Kyla Charter, ‘Edible Flowers’ — 3.5/5 stars

’Toban turntable

Toronto-based singer Kyla Charter has had an illustrious career as a background singer in the CanCon music machine. Her CV reads like a CBC Radio One playlist, performing with artists like July Talk, Patrick Watson, Rich Aucoin and Alessia Cara. Now Charter is stepping out on her own with her debut album Edible Flowers.

Working with production team Safe Spaceship, Charter has built a short but sweet album of woozy, dark tracks, with a heavy dose of neo-soul and J Dilla influence. The eerie, Midsommar-esque painting on the cover hints toward the heavy mood of the album — the tempi sag with dread, the drums stutter and drawl with an uncomfortable unsteadiness and swirls of synths and layered vocals clutter an oppressive mix.

The opener “Doubts” begins a capella with choral-like harmonies, while Charter’s refrain of “I’ve got my doubts” rings out over top, sung soft and meek at first, as if she were whispering in confession. The song progresses sort of aimlessly, but with some interesting twists and turns and fluctuations in intensity as they repeat the refrain over and over.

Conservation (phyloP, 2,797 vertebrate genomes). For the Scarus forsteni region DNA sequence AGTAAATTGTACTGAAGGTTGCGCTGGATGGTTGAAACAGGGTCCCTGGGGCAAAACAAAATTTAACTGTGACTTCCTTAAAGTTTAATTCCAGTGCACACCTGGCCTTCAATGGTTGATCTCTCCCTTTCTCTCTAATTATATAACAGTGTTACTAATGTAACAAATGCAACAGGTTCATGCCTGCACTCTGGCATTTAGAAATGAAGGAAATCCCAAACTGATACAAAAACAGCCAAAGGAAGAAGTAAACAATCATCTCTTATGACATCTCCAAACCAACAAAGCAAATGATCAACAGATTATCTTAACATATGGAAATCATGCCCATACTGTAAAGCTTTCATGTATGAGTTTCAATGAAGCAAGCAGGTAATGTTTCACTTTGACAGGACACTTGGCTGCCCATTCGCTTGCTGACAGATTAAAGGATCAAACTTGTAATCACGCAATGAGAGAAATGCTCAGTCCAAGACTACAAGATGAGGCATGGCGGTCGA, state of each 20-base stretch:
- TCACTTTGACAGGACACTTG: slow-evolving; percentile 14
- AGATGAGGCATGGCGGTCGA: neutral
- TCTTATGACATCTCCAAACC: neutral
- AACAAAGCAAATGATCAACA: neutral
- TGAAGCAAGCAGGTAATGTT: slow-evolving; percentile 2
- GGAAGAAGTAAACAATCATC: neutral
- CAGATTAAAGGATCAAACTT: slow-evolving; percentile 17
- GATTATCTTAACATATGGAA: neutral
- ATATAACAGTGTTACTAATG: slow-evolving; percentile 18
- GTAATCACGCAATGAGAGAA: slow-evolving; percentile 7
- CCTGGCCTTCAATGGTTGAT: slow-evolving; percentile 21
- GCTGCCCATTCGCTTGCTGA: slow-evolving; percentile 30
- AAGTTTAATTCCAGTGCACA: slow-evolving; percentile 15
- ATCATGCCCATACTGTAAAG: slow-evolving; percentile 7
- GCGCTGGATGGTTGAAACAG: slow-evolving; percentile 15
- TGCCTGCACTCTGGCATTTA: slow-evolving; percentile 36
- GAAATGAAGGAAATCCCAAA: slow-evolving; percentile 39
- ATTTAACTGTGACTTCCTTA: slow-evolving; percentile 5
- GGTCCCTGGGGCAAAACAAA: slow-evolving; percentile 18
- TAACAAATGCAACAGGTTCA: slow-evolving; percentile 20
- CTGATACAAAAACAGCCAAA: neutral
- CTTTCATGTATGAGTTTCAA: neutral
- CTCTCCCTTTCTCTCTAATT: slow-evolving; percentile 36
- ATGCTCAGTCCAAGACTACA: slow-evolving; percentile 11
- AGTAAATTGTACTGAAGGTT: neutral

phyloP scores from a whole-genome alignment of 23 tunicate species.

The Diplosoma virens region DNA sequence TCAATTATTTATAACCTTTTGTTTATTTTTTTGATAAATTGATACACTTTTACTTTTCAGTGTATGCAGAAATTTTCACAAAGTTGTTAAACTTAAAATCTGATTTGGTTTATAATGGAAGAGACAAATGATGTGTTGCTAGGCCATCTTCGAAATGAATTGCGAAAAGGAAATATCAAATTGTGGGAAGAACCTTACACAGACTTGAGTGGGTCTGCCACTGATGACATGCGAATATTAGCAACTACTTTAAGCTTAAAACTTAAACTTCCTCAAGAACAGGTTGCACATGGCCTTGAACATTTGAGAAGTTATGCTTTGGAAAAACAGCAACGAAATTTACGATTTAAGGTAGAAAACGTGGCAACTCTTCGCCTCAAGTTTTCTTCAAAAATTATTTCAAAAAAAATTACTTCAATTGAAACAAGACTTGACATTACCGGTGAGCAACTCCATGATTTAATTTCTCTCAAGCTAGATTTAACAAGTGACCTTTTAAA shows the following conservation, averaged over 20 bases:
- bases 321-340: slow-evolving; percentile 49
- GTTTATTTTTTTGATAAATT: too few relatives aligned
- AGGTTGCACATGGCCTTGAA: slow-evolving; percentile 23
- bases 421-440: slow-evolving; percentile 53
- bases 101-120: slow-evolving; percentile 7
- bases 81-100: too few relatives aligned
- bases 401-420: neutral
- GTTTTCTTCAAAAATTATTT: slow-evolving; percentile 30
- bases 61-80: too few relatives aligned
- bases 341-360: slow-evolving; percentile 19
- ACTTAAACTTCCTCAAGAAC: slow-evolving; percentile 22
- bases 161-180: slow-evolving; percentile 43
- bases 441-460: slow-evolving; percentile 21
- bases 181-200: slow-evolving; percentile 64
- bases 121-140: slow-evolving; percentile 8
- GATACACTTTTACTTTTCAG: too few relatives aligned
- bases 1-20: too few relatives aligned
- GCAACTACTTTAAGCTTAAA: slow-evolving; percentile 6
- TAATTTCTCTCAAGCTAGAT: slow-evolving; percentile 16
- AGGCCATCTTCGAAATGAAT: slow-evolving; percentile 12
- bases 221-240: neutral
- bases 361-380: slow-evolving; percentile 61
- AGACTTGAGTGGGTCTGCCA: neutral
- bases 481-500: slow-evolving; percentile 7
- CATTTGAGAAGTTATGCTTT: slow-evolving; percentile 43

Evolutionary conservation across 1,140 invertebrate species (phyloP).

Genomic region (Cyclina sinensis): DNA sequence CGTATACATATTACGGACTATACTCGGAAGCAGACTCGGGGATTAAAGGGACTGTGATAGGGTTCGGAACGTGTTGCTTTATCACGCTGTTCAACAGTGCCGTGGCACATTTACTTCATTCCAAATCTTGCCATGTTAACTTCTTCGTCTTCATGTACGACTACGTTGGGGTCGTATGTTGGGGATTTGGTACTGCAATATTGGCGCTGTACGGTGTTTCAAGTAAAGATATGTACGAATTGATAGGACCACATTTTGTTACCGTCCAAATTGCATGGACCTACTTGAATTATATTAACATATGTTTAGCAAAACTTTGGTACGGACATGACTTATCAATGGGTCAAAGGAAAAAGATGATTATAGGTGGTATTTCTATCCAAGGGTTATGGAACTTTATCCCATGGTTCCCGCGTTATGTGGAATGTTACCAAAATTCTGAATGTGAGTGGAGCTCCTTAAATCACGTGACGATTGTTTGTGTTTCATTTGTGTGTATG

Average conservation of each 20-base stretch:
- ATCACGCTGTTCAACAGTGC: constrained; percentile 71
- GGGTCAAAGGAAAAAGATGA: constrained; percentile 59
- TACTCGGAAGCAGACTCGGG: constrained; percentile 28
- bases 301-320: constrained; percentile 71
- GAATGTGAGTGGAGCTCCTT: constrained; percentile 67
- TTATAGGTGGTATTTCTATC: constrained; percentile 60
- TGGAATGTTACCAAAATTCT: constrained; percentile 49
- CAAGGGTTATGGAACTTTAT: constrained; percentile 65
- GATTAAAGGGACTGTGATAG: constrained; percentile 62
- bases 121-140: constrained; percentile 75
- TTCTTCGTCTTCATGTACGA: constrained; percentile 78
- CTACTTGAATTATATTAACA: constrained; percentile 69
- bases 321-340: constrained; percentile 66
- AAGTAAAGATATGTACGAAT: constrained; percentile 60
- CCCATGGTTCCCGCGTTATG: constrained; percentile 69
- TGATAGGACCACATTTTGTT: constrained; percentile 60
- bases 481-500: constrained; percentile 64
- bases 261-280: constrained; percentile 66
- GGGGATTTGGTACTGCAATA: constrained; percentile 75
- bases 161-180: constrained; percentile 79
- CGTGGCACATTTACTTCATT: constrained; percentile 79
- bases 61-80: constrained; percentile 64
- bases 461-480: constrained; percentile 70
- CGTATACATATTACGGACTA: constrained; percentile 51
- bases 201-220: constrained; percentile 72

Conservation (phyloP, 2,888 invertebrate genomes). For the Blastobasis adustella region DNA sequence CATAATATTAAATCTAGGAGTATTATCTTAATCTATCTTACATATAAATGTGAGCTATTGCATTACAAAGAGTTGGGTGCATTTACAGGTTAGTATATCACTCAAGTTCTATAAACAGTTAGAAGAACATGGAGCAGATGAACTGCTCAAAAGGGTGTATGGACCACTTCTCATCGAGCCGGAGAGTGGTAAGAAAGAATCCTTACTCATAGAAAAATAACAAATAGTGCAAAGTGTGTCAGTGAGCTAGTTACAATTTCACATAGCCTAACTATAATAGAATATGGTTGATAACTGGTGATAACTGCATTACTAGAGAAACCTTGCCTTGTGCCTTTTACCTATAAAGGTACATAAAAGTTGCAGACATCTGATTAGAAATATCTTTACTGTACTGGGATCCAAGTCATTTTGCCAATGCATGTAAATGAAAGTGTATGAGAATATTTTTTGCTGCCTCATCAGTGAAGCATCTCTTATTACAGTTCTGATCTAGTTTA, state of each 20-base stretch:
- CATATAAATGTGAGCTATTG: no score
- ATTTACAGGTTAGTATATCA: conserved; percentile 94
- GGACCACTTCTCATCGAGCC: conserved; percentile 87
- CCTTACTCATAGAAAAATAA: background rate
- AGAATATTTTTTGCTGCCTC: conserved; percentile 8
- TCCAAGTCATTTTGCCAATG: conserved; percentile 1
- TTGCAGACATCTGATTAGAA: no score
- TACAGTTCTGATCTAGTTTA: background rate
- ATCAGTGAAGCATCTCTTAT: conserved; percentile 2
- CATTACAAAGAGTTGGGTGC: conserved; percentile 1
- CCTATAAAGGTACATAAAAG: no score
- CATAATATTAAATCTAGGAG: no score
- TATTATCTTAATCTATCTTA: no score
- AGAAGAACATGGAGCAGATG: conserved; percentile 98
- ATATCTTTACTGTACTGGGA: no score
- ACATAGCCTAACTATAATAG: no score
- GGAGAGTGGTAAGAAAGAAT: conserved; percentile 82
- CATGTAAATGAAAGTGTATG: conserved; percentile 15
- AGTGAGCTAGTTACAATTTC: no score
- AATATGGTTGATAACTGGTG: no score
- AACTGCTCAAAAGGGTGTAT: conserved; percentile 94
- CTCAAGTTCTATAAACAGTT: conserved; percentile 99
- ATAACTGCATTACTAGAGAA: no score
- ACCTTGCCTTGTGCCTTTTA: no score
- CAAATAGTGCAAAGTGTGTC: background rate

For such a vocal-focused album, though, Charter doesn’t seem interested in saying a lot, opting instead for vibe music built around simple, repeating phrases or wordless melodies. Charter says this sprouted from a feeling during the tumultuous summer of 2020 of being unable to focus on much more than a single thought at a time.

“Bach To The Future” plays with the titular composer’s counterpoint, intertwining melodies as a long bassline is complicated by layered “ooo” and “aah” vocal lines while another Dilla-esque loose hip-hop groove pounds underneath. “After Party” is a refreshingly bubbly track, with a lively, wordless vocal performance with some charming laughs and impressive runs thrown in.

“Breaking Dishes” is built around a gnarly distorted bass track and some slightly more aggressive vocals — filtered as if Charter were singing over the phone — but the track doesn’t really do anything with that initial energy, letting things slowly peter out in a brief two minutes. This lack of follow-through is an issue with the whole record, really — many of the songs don’t quite feel finished. The album points this out about itself weirdly enough, with a little snatch of dialogue on “Qwyn” saying the song “sounds a little like a vignette.”

The closer “Another Name” is the one track that that criticism cannot be leveled at. At over seven minutes, the song takes its time, with Charter singing a loose, freestyle-like diatribe over a looped phrase of group humming and clapping, finishing the album on a sombre note.

Edible Flowers is an interesting — if not completely coherent — record of murky, dank neo-soul from a pretty remarkable vocalist, working quite well as gloomy vibe-music.

Kyla Charter’s debut album Edible Flowers will be available April 8.